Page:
Al Alburquerque's bases-loaded balk in the 13th inning Wednesday gave the Indians an 11-10 victory over Detroit.
"I don't even know where to start with that game," Indians right-fielder David Murphy said. "I don't know if that was a baseball game or a marathon combined with a circus."
Murphy tied the game that took 5 hours, 16 minutes in the ninth with a two-run homer off Joe Nathan.
Alex Avila's two-out homer in the top of the 13th put Detroit ahead, but the Indians scored twice for their second walk-off win in the three-game sweep.
Mike Aviles led off with a single against Phil Coke (0-1) and took second on Michael Bourn's sacrifice. After Asdrubal Cabrera was hit by a pitch, Michael Brantley lined a single to left for his fourth hit, which scored Aviles, who slid home before Rajai Davis' throw.
After a groundout, Alburquerque relieved and pinch hitter Yan Gomes was walked intentionally to load the bases. Ryan Raburn took the first pitch for a ball. As Alburquerque went into his set position, he appeared to move his leg and glove and then stopped.
Indians manager Terry Francona couldn't remember a game ending on a balk, but he knew Alburquerque committed one.
"It was definitely a balk," he said. "If they hadn't have called it, we would have went out there and argued."
The Tigers put up no argument.
"He just went to come set and he stopped, and it was pretty blatant," Avila said. "There wasn't any controversy about that one."
According to STATS, the game-ending balk is the first since July 4, 2011, when the Royals' Aaron Crow committed one in the ninth inning against the White Sox. It's also the first walk-off balk in extra innings since June 16, 2011, when the Mets' D.J. Carrasco did it against the Braves.
Josh Tomlin (3-1), the Indians' ninth pitcher, worked the final three innings.
Raburn raised his arms in victory after the balk was called, and the Indians rushed from the dugout to mob Asdrubal Cabrera at the plate. Cabrera had been hit on the knee by Coke's pitch and spent several moments on the ground before going to first.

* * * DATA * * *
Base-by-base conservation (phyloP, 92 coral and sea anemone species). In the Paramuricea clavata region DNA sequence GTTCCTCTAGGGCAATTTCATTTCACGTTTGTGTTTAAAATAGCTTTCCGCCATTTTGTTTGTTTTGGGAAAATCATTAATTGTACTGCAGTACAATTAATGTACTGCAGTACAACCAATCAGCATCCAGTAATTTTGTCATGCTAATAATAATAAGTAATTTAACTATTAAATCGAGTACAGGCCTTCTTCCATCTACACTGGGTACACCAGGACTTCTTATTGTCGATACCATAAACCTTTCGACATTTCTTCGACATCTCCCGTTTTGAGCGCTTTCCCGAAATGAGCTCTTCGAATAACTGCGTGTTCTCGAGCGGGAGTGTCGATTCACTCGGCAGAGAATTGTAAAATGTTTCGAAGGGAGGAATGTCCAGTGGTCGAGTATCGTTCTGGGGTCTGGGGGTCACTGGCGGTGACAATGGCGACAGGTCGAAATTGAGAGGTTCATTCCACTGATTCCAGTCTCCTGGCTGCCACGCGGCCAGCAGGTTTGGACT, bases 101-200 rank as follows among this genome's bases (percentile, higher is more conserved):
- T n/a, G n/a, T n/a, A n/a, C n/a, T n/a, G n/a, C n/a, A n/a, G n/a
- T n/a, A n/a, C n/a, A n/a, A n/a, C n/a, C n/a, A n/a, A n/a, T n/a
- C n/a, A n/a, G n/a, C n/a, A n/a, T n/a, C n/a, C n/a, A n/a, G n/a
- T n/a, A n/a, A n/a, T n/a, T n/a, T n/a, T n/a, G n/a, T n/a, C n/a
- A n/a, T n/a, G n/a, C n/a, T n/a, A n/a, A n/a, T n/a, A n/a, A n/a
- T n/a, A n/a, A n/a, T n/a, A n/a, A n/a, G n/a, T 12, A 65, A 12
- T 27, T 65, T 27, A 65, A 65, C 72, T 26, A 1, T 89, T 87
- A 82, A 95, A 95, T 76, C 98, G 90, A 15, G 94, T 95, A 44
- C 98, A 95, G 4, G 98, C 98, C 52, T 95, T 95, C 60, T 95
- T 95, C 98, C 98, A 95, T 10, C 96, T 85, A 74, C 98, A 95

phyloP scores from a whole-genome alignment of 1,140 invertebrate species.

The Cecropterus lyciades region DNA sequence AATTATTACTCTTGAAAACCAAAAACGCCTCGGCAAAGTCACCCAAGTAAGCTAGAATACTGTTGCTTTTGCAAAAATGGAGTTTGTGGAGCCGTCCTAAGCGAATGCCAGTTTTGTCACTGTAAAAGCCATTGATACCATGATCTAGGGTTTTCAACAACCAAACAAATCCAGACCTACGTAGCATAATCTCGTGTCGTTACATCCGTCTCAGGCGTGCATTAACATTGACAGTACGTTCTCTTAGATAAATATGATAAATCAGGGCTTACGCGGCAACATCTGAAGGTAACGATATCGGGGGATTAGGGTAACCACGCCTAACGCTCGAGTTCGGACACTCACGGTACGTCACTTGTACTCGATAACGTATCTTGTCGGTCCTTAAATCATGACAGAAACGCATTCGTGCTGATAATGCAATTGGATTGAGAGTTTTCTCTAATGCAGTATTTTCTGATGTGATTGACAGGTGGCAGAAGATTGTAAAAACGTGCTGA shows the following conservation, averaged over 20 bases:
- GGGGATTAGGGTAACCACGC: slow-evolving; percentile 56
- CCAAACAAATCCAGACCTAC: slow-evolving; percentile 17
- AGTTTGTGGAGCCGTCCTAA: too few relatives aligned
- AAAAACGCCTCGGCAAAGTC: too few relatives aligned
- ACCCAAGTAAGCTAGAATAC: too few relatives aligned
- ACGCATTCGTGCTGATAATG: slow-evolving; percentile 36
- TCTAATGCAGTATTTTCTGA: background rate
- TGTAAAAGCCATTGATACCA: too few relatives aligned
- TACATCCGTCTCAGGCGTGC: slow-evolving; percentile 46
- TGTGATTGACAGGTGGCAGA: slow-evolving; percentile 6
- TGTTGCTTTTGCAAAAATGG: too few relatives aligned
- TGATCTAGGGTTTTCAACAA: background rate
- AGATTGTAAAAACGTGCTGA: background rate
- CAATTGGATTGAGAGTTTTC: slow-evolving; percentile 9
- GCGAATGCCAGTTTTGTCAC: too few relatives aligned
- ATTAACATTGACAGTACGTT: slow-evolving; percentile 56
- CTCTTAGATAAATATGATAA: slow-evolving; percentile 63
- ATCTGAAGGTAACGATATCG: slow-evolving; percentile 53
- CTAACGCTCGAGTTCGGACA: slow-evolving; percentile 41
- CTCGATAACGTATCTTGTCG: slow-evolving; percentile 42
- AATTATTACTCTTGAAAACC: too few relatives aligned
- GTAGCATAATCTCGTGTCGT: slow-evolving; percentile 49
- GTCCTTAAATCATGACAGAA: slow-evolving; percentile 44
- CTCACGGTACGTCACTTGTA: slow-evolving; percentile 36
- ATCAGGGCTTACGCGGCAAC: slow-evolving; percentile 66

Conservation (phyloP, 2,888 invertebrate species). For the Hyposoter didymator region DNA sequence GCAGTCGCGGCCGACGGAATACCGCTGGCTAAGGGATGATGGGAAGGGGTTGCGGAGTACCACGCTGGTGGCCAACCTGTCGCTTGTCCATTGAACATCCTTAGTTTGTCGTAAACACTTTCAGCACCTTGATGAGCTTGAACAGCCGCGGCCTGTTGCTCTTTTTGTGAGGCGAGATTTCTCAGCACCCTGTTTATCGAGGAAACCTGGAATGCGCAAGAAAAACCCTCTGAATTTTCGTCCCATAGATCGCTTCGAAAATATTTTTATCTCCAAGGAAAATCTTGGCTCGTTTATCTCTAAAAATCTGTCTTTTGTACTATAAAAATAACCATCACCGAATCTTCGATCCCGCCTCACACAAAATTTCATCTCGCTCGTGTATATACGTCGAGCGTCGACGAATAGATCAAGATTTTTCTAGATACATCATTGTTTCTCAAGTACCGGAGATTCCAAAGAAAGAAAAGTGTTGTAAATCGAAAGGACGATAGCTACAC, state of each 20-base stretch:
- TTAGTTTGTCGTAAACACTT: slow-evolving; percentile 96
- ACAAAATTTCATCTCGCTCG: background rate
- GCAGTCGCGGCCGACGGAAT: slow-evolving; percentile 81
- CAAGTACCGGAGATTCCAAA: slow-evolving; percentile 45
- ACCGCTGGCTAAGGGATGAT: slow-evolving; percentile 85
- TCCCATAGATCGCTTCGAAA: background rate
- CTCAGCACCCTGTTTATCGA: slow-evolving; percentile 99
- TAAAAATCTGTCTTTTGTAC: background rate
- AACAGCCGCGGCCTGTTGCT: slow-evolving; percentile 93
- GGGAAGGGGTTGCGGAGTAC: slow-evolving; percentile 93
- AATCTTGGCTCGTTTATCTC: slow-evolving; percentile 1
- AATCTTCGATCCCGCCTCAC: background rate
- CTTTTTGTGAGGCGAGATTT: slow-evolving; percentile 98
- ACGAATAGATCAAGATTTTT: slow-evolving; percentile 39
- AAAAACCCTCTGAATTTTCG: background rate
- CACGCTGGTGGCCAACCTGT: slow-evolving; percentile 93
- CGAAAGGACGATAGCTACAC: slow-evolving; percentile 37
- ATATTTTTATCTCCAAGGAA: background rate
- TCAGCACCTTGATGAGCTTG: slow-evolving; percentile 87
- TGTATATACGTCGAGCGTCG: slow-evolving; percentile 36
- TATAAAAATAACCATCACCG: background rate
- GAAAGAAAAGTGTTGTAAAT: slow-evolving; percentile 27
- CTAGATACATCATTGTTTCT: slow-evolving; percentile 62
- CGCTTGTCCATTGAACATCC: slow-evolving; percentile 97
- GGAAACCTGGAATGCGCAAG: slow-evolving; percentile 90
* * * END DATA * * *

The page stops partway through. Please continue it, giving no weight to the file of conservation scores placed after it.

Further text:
The Indians' bid to win in the 10th ended when Davis' throw to the plate got Lonnie Chisenhall, who was trying to score on Bourn's fly ball.
Zach McAllister allowed four runs in the first and didn't retire a batter in the third. Having already used seven relievers, Francona had no choice but to call on Tomlin in the 11th even though the right-hander was scheduled to start Thursday in Baltimore.
Asked how long Tomlin would have pitched, Francona said, "Till we won or lost. There was nobody else."
"I don't know if I've ever done that before, but I was ready," Tomlin said. "They asked me about the 10th inning if I could pitch, so I ran and got my spikes."
A roster move to add Thursday's starter will be made before that game.
Max Scherzer allowed seven runs in seven innings. He gave up one run in the first, five in the second and another in the third but blanked the Indians over his final four innings of work. The right-hander gave up 12 hits and threw 113 pitches.
Scherzer, last season's American League Cy Young winner, had allowed six total runs in his previous six starts, all wins, over 39 innings.
A dropped throw by Cabrera helped Detroit break a 7-all tie in the eighth.
Chisenhall hit a solo homer for Cleveland.
McAllister allowed five runs in two innings.
Tigers OF Torii Hunter had the day off. ... Indians DH Jason Giambi played for the first time since May 3, when he strained his right calf. He came off the 15-day disabled list Tuesday. ... Victor Martinez is 8-for-13 with seven RBIs lifetime against McAllister. ... Bench coach Gene Lamont ran the team after Ausmus was ejected. ... McAllister is 0-4 with a 9.51 ERA in his past six starts.